"It's common knowledge that the world is a dangerous place," declared the email I received the other day from a company targeting parents. Umm, really?
It continued: "Missing children posters pop up all over city centres". Strange then, that as a city dweller, I'm not seeing them all over the place.
It carried on in its not particularly well-worded or well-conceived way: "The amount of accidents on the roads involving vehicles and children will always be a source of concern. The news is constantly bearing bad news about children who have wandered off whilst playing out or walking home from school." OK maybe occasionally but not constantly.
Then we get to the point. The company was trying to sell stuff on the back of all this anxiety-stoking: "Mums, dads, grandparents and concerned relatives can now keep tabs on their youngest family members with the invention of new GPS tracking equipment and listening devices."
So their message is that we live in an ever scarier world where we need to tag and spy on our kids to keep them safe from harm.
Putting aside the daftness of listening devices which are disguised as fake mobile phones and which most 10-year-olds would just lose within five minutes anyway, this got me thinking:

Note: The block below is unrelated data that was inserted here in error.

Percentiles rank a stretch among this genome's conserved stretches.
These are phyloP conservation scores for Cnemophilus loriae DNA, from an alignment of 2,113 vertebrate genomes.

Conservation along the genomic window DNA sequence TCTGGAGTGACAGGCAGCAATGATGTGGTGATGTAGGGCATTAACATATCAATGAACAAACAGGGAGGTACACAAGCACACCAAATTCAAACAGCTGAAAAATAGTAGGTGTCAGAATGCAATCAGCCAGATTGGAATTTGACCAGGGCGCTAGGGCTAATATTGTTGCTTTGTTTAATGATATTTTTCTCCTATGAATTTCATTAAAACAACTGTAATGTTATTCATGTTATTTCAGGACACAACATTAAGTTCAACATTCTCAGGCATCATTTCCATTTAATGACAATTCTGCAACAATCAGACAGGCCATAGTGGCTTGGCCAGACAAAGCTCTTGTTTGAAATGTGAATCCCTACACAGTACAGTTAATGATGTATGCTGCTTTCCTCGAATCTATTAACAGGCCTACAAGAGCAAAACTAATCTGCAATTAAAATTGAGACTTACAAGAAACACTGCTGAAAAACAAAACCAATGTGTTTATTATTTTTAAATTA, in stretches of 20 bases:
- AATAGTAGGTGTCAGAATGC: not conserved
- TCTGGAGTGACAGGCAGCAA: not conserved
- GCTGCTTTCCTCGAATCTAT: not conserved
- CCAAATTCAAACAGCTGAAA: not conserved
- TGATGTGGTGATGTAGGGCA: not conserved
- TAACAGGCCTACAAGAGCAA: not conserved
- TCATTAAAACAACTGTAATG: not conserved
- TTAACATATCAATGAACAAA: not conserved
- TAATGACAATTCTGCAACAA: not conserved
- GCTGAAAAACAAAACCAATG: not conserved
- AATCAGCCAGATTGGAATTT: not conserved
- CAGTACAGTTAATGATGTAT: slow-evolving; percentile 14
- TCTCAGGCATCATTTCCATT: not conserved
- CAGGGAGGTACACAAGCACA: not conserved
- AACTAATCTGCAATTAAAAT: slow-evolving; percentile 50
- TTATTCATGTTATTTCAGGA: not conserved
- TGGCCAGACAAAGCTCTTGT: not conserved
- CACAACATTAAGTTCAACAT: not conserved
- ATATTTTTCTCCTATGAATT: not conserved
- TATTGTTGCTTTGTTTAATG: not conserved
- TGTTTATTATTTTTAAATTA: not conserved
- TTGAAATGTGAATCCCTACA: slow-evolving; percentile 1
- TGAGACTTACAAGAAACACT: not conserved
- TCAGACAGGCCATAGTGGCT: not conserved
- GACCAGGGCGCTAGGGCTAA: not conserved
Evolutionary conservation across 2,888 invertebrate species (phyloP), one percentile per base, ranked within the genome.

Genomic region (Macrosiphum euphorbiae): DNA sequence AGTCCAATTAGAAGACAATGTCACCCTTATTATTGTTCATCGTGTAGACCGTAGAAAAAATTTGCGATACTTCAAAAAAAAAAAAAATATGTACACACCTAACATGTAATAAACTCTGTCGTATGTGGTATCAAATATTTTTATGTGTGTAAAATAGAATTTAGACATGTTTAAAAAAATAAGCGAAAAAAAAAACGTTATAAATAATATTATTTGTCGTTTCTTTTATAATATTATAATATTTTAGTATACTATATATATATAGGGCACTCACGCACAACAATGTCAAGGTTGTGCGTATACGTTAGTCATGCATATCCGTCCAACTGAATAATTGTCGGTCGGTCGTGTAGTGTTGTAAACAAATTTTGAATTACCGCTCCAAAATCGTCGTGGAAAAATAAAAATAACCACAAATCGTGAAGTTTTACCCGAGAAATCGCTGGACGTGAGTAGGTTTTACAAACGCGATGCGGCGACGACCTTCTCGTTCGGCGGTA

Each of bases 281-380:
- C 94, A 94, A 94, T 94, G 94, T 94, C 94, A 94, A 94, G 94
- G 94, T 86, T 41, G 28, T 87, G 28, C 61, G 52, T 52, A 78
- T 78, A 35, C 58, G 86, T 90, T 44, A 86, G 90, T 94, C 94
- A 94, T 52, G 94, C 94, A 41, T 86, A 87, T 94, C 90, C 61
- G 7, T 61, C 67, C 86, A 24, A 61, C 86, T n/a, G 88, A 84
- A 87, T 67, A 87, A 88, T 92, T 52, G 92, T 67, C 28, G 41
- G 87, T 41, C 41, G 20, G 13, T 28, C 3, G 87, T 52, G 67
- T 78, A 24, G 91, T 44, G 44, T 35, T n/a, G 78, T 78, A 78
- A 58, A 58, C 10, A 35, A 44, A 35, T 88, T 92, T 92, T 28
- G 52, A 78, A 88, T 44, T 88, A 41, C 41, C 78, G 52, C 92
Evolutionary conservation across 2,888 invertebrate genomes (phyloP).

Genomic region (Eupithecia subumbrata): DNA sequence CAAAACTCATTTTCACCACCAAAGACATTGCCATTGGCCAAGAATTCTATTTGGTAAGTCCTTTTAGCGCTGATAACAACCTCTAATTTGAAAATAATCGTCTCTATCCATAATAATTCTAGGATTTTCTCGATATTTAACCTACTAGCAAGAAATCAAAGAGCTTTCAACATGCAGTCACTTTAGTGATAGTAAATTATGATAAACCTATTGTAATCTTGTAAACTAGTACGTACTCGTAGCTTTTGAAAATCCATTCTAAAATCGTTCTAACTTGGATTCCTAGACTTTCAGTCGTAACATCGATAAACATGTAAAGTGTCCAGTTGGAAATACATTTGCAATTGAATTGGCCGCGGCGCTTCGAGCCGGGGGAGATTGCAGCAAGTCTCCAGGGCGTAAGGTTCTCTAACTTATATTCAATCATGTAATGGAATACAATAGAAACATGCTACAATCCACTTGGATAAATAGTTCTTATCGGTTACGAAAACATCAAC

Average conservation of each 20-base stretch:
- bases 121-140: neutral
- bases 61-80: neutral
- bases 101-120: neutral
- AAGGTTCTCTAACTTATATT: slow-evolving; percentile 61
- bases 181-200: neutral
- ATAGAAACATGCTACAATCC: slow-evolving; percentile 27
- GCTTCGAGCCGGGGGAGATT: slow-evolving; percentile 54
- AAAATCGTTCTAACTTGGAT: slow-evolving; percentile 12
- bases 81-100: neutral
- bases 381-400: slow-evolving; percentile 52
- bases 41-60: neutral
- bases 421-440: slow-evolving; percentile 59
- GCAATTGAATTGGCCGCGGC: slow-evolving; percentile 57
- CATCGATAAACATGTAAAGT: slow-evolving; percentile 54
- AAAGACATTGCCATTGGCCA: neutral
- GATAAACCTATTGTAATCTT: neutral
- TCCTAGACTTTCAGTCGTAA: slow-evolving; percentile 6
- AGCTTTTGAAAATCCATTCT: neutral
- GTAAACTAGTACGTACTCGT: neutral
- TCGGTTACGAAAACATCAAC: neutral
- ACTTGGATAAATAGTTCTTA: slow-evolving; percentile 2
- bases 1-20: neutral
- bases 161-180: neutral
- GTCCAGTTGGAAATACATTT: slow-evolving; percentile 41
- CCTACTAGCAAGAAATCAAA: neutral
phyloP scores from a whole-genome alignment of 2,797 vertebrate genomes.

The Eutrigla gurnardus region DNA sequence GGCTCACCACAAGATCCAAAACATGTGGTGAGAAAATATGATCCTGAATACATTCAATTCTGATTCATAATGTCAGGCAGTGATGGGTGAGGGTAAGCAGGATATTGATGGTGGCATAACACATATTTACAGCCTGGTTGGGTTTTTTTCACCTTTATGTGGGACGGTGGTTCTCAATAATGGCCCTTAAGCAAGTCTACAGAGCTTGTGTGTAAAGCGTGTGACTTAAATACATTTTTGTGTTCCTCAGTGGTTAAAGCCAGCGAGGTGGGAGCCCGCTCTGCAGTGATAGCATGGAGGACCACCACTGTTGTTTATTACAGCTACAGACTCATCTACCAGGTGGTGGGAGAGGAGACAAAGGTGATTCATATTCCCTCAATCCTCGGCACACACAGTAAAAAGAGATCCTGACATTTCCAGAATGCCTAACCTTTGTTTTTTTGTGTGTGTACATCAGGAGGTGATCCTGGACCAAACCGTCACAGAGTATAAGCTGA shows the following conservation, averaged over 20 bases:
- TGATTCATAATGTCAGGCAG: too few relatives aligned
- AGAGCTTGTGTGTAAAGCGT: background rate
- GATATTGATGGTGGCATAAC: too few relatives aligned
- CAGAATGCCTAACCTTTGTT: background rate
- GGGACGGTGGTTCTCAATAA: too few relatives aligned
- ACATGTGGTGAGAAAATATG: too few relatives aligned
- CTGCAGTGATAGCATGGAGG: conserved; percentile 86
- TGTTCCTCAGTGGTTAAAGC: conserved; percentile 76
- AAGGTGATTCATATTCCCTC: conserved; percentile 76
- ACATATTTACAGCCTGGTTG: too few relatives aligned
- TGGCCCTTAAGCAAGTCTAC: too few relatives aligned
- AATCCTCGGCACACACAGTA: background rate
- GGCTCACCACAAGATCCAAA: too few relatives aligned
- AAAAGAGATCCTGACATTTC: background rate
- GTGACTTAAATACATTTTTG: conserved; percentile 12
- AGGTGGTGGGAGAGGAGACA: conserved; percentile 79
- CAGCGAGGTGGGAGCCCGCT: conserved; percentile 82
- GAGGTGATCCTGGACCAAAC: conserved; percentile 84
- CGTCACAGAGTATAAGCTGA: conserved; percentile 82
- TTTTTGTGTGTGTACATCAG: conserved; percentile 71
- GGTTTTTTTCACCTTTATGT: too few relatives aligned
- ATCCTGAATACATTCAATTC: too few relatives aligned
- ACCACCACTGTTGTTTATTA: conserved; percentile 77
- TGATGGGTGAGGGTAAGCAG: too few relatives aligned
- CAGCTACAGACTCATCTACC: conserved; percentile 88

Is the world really more threatening for our children than it used to be in the 60s, 70s and 80s when we were their age?
Department of Transport figures show that actually the number of children killed or seriously injured on the roads has fallen dramatically in recent decades.
In 1979, 12,458 children died or were seriously injured, whereas by 2010, that figure was 2,502. That's still too many but it's a huge decrease.
Child abductions meanwhile have dropped from just under 700 in 2006/7 to 552 in 2010/11.
Around half of these cases are believed to have involved strangers rather than for example, a divorced parent taking their child abroad without the other parent's permission.
It was a struggle to find figures going back earlier but it's unlikely numbers are actually higher now than in the 'good ole days'.
Overall, taking all causes into account, according to Office for National Statistics data, the risk of a child dying in 2010 was 65VIRTUAL-Gallery-172246%